$Θi,jG=inft>0:Xt=j∣X0=i.$

Of interest are the mean and higher moments of the FPT distribution. Recurrence times for the process returning to i after leaving i can be treated similarly, as can FPTs for reaching a subset of target states from a distinct subset of initial states, but we will leave these refinements aside so as not to complicate the discussion.

For the kinds of stochastic molecular systems considered here, FPTs have been used to quantify several properties: the completion time of an enzymatic turnover (Fisher and Kolomeisky, 1999; Kou et al., 2005; Shaevitz et al., 2005; Kolomeisky and Fisher, 2007; Chemla et al., 2008; Garai et al., 2009; Bel et al., 2010; Moffitt et al., 2010; Cao, 2011; Moffitt and Bustamante, 2014); the speed with which an enzyme can discriminate between correct and incorrect substrates (Banerjee et al., 2017; Cui and Mehta, 2018; Mallory et al., 2019); the statistical structure of transcriptional bursting (Lammers et al., 2020); and the time by which a regulated molecule crosses an abundance threshold (Co et al., 2017; Ghusinga et al., 2017; Gupta et al., 2018). We briefly discuss two examples by way of motivation before proceeding to the technical details.

The development of single-molecule techniques for visualising transcription in live cells (Fukaya et al., 2016; Dufourt et al., 2018) has revealed that transcription is often characterised by transient “bursts” of mRNA expression interspersed by periods of inactivity. Efforts to explain how such bursting arises have focussed on stochastic transitions between transcriptionally active and inactive states in a Markovian setting (Peccoud and Ycart, 1995; Lammers et al., 2020). In active states, successive mRNAs are produced in a burst, which is terminated when the system makes a transition to an inactive state. The FPT to reach an active state from an inactive one provides an estimate of the time between bursts, which can be measured experimentally. As noted by Lammers et al. (2020), comparing the distributions of such FPTs offers a sensitive means to discriminate between different gene regulatory models.

FPTs have also been used to quantify the time at which a regulated molecule reaches a specific abundance threshold (Co et al., 2017; Ghusinga et al., 2017; Gupta et al., 2018). An example of this type of system is bacterial lysis by phage λ. Upon infecting Escherichia coli, phage λ expresses a protein, holin S105, that accumulates in the inner cell membrane until a threshold concentration is reached, at which point the holin molecules abruptly initiate lysis by puncturing the membrane with large irregular holes (White et al., 2010). Various other cellular processes, such as bacterial sporulation (Piggot and Hilbert, 2004), cell cycle progression (Liu et al., 2015) and cell migration during development (Gupta et al., 2018), rely on similar thresholding mechanisms. The FPT analysis undertaken by Ghusinga et al. (2017) shows the impact of different regulatory strategies on the variance in the FPT to reach the threshold and gives insight into the regulatory mechanism of bacterial lysis.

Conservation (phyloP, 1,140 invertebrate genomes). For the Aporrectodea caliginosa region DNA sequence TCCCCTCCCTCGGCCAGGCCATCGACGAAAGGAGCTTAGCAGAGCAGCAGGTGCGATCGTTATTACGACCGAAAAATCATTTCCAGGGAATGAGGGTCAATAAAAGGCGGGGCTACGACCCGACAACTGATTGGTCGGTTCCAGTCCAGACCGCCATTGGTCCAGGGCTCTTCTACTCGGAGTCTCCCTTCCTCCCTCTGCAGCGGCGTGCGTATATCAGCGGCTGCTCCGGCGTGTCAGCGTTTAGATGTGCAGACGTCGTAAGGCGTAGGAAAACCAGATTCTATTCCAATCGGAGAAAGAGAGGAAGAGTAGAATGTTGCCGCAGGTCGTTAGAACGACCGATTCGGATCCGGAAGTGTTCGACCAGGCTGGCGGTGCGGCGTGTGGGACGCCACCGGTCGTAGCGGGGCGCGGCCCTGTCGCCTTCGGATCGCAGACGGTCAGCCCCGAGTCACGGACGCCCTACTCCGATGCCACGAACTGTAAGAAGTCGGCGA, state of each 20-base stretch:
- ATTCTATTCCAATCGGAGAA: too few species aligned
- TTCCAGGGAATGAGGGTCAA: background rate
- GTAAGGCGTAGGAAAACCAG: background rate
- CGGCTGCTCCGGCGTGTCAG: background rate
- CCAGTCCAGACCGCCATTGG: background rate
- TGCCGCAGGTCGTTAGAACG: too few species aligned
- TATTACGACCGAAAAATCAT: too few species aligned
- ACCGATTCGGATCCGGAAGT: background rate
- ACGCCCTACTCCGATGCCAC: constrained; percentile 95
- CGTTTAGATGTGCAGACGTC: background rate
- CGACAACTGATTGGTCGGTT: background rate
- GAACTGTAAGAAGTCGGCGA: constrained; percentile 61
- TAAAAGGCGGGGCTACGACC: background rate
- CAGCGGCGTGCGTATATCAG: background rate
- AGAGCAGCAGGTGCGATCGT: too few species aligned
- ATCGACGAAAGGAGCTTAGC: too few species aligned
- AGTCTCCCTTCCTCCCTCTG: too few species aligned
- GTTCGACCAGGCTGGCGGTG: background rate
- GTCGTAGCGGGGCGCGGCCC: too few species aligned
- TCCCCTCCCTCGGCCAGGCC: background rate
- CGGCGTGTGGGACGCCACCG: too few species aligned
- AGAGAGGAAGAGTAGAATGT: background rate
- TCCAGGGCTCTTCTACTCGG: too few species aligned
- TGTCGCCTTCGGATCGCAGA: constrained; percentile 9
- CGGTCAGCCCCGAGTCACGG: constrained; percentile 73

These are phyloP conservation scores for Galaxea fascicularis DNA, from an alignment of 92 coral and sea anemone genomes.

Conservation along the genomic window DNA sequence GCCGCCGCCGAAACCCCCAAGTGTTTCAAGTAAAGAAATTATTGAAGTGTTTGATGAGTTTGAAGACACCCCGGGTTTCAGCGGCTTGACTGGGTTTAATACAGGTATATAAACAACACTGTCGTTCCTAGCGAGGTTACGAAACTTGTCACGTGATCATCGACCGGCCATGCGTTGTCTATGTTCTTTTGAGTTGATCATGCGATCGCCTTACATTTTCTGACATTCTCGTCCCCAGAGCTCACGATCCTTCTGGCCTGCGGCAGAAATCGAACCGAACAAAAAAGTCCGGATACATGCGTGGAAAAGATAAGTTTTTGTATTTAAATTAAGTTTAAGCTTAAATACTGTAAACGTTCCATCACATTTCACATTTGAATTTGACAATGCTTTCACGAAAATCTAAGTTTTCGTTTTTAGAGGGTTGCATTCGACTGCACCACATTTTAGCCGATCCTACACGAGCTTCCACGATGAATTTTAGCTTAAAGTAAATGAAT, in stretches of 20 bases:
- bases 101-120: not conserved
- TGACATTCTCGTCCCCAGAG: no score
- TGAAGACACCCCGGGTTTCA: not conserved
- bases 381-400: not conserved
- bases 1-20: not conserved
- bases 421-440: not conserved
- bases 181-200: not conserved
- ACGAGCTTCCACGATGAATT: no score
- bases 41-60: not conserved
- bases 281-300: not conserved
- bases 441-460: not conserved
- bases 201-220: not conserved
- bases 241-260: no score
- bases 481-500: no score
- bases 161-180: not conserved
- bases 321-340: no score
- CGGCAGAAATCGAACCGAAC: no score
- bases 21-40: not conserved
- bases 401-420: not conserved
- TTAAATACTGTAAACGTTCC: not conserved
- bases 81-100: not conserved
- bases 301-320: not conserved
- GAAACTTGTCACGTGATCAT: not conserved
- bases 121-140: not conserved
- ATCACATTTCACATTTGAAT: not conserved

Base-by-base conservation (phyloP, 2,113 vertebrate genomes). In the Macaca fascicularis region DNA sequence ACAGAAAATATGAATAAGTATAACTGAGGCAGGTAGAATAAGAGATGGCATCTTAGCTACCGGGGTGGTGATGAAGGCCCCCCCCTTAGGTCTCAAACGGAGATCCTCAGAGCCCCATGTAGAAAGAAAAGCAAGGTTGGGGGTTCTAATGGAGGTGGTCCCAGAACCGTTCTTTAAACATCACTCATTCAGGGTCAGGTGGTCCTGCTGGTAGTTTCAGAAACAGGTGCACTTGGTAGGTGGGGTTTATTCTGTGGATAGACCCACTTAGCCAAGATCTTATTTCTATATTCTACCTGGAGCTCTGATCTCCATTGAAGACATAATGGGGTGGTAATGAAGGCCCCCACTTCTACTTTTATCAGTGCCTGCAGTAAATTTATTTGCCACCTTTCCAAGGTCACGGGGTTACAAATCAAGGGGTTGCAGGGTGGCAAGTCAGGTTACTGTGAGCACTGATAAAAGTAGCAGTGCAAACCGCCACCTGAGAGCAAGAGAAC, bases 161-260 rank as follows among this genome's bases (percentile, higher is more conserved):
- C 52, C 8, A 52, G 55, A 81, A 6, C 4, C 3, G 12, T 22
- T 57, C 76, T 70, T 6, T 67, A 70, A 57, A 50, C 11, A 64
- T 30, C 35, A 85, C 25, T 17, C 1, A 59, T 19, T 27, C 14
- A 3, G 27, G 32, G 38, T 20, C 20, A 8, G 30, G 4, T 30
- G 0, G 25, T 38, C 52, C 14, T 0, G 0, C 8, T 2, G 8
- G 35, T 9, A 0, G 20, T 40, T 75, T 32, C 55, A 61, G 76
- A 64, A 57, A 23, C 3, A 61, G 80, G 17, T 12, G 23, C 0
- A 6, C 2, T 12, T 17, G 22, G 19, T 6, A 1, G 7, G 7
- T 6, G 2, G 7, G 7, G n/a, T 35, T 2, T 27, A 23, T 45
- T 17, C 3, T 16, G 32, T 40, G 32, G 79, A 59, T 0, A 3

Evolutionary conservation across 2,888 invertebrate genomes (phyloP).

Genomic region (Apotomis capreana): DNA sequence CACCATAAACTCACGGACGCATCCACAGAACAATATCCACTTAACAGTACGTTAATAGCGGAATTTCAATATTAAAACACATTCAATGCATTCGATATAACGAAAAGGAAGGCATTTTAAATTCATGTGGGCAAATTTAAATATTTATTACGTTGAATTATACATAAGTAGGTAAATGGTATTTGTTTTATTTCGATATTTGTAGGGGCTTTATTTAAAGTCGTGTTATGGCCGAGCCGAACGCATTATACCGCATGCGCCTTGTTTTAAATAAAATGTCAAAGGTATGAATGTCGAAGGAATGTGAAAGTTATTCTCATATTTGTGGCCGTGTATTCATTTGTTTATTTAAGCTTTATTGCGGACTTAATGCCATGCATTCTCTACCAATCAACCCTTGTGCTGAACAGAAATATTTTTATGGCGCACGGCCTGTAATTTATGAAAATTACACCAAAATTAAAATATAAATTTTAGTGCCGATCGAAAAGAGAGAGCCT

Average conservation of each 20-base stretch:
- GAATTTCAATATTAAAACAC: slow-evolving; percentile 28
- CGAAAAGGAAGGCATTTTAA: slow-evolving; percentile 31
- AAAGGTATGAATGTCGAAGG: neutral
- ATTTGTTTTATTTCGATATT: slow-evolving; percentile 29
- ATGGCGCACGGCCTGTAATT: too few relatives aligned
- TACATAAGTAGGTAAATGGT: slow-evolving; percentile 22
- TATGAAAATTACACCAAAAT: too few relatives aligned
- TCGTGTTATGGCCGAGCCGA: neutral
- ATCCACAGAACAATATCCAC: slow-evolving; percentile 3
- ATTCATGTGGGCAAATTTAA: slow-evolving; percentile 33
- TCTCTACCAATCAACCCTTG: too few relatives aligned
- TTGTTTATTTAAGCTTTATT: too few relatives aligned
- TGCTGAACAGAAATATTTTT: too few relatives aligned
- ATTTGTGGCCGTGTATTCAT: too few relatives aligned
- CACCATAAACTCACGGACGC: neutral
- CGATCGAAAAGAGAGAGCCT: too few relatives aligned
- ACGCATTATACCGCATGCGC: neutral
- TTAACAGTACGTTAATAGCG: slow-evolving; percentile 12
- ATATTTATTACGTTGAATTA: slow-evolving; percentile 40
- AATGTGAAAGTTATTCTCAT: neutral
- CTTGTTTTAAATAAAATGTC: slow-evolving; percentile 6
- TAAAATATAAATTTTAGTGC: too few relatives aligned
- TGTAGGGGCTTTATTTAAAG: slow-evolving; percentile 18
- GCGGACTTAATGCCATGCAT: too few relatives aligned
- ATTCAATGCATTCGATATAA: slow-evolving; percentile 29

Despite their broad usefulness in biology, FPTs have often been calculated by numerical simulations (Lammers et al., 2020) or by analytical methods that rely on the special structure of the model (Ghusinga et al., 2017). We describe here a systematic graph-theoretic scheme, similar to that in Eq. 5, by which the moments of the FPT distribution can be expressed as rational functions of the edge labels.

Since Θi,j(G) measures the time taken by X(t) to reach j from i for the first time, the distribution of Θi,j(G) does not depend on the outgoing edges from j or their labels. Therefore, one can remove from G the edges leaving j without affecting the distribution of Θi,j(G). For example, the distribution of Θi,5(G) is the same for the strongly connected graph in Figure 2A and for the graph in Figure 3A, which is formed by removing the edges leaving 5 from the graph in Figure 2A. In consequence, it is convenient when working with FPTs to deal with graphs that may not be strongly connected, for which some additional terminology is helpful.

FIGURE 3. Spanning forests and FPTs. (A) An example graph, G, obtained by taking the graph in Figure 2A and removing the outgoing edge from vertex 5. G has a single terminal SCC containing the single vertex 5. (B) The 24 doubly-rooted spanning forests of G in which 5 is a root (red font) and there is a path from 1 to the other root (also in red font), each with its corresponding product of edge labels. The sum of these 24 edge label products is equal to the numerator of $τ1,5(1)(G)$ in Eq. 6.